Irregular border crossers from the United States to Canada remained above 2018 for the third consecutive month in August, recent number shows.
The month saw 1,762 asylum seekers stopped by the RCMP officials after crossing the Canadian border at an unrecognized border area, compared to 1,747 in the same month last year.
It means that after the numbers appeared to be steady in the first five months of 2019, the following three months should be of more concern to federal officials.
The year to the end of August has seen 10,343 people cross the border from the United States at unrecognized points in an effort to enter the Canadian asylum system.
At the same period of 2018, 14,125 migrants had been intercepted, with a total of 19,419 interceptions made in the year overall.
The huge majority of those who cross the border at unrecognized border areas do so into Quebec, into St Bernard De Lacolle.
In 2019, 10,076 of the 10,343 border crosser – or ninety-seven (97) per cent – were intercepted in Quebec.
The situation has become an election problem ahead of Canada’s October 21 vote.
The reigning Liberal government referencing it in its platform document, saying “we will … continue to corporate with the United States government to modernize the Safe Third Country Agreement”.
The bilateral agreements means that asylum seekers have to claim refugee status in the first ‘safe’ country at which they first arrive.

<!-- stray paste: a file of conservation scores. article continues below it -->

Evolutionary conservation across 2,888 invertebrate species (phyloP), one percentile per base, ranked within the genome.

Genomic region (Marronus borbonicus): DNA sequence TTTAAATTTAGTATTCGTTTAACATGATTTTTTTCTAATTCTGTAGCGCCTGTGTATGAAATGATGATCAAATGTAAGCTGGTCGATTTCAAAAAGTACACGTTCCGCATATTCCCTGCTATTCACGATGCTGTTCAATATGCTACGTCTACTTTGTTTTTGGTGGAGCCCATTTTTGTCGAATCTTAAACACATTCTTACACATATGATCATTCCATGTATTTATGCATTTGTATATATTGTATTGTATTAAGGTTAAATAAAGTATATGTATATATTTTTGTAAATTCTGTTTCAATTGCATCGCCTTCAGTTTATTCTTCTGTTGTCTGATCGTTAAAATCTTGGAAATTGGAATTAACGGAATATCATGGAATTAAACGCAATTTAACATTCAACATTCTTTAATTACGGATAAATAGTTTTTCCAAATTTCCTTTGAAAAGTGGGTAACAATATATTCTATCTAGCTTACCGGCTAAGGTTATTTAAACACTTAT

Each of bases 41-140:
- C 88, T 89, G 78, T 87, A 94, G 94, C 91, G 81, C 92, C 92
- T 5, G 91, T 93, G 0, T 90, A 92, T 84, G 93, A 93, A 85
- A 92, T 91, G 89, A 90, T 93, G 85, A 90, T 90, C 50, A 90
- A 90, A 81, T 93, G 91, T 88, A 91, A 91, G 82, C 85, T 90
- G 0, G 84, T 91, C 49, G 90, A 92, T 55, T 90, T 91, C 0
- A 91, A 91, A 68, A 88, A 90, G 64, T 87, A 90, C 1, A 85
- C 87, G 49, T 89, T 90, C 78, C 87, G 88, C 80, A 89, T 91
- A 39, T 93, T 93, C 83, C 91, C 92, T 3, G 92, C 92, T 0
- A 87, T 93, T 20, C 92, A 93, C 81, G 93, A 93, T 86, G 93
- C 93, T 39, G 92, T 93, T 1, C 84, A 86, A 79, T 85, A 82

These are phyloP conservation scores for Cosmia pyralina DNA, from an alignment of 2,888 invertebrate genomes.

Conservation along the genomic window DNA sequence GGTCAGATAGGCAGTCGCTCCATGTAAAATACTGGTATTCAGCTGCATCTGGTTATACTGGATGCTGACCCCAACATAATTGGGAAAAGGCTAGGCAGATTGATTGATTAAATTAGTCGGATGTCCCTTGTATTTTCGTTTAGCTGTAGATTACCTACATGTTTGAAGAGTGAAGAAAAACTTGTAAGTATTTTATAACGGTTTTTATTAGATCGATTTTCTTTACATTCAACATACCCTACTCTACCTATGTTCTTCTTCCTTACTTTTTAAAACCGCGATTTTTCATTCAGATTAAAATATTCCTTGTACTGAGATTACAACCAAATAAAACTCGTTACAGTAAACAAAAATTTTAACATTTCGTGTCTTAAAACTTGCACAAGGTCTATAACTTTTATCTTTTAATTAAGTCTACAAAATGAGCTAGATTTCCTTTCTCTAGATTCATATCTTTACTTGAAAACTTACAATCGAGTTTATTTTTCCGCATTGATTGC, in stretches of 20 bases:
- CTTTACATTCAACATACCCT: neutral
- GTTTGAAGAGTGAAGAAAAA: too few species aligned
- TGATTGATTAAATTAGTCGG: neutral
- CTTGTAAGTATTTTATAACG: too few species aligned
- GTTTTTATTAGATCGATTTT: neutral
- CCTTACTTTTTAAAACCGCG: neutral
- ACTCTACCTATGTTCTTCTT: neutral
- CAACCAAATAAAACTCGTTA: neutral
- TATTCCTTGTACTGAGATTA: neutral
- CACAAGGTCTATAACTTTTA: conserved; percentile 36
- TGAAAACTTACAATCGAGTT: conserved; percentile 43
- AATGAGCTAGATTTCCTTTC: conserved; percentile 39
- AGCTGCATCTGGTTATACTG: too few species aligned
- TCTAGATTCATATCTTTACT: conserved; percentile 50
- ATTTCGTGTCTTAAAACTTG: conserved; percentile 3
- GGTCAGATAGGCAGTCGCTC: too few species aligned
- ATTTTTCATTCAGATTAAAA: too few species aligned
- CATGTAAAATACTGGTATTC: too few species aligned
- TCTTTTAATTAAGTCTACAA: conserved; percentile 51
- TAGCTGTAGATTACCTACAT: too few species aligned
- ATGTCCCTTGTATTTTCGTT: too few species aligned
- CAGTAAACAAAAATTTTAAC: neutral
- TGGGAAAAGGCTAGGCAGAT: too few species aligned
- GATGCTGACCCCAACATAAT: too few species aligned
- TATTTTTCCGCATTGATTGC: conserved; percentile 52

It means that asylum seeker first arriving in the United States are not allowed to cross-border into Canada to claim refugee status. If they try to cross into Canada from the United States at recognized border points, they are intercepted and turned back.
But, border crossers are allowed to claim refugee status if they have already entered Canada, which is why over 40,000 crossed at irregular border points in 2017 and 2018 as they try to run from Donald Trump’s U.S. immigration crackdown.
Meanwhile, Canada federal government sought to change the Immigration and Refugee Protection Act to try and put to an end the flow of asylum seeker who enters the United States.
The change, part of Bill C-97 that was passed on June 2019, means asylum seeker who had initially made a refugee claim in another country could not then make a refugee claim in Canada.
It means that asylum seekers who come into Canada having first made a refugee claim in the United States, are not eligible or qualified to seek asylum in Canada.